Saturday, November 18, 2017
Impact

The purpose of any market research effort is to have an impact. Far too often research results do not have an impact and are Impact_eventbarely read and distributed. Our recent survey of Thoroughbred racing enthusiasts produced some very interesting results that I have enjoyed describing, analyzing, and publishing on Twitter and Facebook. And there is more to come. Some of you who participated in the survey have asked the question to the effect of "what good will it do?" A short update is in order.

Complete data tabulations of all survey questions as well as all additional comments (there were nearly 200 of these; some were essentially essays) have been made available to selected industry leaders. Jim Gagliano, president of The Jockey Club, remarked that the information will be helpful in their broad industry study that is currently underway. Alex Waldrop, president and CEO of the NTRA, received the survey results with thanks. Ed Martin, president of RCI, was very appreciative and interested in the results.

That's not too bad and is really all one could hope for. But if you follow the industry on a regular basis you know that certain issues like illegal drugs, race-day medications and central leadership are percolating to the surface. And if you follow the industry on a regular basis you also know that issues percolate to the surface from time to time and little or nothing changes. Maybe it's just my own pollyanna notions, but this time it feels different. It feels like this many-tentacled and fragmented industry wants to do things right and do the right thing. I'm banking that real change is finally going to happen on several fronts. I'm also banking that these changes will be strategically shaped and informed by evidence-based research.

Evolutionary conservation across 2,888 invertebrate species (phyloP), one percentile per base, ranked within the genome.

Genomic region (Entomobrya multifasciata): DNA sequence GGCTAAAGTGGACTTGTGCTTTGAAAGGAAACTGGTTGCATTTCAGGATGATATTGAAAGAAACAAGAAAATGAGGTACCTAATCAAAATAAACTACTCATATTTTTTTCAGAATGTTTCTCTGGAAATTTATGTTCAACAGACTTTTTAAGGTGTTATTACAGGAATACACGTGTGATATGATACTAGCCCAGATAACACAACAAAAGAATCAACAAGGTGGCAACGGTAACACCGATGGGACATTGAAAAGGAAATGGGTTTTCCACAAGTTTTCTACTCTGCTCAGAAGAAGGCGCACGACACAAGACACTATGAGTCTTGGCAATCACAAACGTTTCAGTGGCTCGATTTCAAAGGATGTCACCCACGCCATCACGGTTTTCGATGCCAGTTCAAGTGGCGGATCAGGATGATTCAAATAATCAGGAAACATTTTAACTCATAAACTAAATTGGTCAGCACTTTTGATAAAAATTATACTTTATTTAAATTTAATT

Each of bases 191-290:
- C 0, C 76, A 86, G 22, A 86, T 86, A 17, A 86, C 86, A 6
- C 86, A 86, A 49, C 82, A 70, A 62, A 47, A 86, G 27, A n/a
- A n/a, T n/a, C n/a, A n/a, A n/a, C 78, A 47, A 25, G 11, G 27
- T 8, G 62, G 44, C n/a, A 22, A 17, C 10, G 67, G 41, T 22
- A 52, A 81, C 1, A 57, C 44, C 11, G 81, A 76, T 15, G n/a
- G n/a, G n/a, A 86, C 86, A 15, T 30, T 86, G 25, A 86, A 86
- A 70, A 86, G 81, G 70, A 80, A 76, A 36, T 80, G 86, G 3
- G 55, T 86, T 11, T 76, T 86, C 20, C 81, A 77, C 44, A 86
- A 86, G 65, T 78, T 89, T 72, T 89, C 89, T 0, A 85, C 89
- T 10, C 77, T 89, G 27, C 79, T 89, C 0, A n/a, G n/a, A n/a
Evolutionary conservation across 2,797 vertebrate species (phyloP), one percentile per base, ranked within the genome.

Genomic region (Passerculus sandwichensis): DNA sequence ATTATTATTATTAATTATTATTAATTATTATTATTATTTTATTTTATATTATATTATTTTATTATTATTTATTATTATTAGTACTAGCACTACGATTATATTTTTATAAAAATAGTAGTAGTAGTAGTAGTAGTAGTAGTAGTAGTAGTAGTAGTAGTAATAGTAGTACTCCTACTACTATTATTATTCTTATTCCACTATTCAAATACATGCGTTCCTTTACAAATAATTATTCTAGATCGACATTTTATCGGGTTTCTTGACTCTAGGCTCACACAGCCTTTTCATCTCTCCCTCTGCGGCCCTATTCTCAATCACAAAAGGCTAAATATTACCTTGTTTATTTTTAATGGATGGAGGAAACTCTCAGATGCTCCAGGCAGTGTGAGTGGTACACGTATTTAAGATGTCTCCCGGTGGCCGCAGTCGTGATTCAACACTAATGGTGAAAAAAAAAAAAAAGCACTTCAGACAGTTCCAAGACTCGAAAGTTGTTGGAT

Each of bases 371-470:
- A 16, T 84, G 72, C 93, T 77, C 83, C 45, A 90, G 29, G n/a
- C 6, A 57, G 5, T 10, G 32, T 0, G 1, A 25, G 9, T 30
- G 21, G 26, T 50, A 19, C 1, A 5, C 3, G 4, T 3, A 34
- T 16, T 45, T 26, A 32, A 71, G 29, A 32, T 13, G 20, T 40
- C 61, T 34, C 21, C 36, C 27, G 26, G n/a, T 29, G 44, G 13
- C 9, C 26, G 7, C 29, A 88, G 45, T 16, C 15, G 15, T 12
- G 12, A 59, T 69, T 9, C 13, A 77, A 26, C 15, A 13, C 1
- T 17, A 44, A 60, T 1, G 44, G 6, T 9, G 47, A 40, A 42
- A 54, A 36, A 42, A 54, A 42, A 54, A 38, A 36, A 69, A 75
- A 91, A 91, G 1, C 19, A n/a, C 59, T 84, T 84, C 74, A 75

After reading all of the extra survey comments I was struck by how grateful many participants were for the opportunity to express their opinions. In addition to the possibility that the research results may inform high-level debate over a range of topics, there could be a collateral benefit: industry organizations may be inspired to measure stakeholder feedback more routinely and with more creativity.

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